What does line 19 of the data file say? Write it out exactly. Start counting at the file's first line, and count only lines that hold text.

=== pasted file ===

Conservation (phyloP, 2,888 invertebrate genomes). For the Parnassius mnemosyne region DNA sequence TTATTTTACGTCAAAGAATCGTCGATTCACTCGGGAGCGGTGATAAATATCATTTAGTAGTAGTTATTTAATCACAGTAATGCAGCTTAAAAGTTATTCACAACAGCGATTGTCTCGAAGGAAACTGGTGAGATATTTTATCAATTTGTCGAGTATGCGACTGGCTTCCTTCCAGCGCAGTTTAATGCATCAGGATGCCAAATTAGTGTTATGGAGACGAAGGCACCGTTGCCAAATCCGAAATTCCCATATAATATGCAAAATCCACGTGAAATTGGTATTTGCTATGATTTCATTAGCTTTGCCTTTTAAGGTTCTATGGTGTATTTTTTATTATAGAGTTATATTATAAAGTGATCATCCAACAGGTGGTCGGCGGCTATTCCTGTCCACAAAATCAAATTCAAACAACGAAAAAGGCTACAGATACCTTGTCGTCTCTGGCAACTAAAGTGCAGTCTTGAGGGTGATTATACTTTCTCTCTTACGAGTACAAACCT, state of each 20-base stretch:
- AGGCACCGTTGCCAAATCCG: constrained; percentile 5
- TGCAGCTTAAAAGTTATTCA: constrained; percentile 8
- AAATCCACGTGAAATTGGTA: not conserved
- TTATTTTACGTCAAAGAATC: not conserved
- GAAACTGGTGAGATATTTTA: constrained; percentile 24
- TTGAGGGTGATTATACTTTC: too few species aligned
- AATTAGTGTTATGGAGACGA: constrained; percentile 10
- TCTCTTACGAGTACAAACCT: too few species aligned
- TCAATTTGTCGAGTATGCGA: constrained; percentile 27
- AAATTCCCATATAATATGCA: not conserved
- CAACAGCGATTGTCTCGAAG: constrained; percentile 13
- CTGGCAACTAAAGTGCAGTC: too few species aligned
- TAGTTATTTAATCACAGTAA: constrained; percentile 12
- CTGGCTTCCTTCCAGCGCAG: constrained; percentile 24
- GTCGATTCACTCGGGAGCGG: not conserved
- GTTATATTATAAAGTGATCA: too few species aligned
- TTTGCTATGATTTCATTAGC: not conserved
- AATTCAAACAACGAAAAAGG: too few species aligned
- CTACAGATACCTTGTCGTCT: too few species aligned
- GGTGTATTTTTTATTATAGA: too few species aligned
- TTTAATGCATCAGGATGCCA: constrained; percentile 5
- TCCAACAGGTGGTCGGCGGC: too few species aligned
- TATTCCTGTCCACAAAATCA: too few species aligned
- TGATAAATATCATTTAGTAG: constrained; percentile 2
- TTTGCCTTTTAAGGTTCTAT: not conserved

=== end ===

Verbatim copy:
- AATTCAAACAACGAAAAAGG: too few species aligned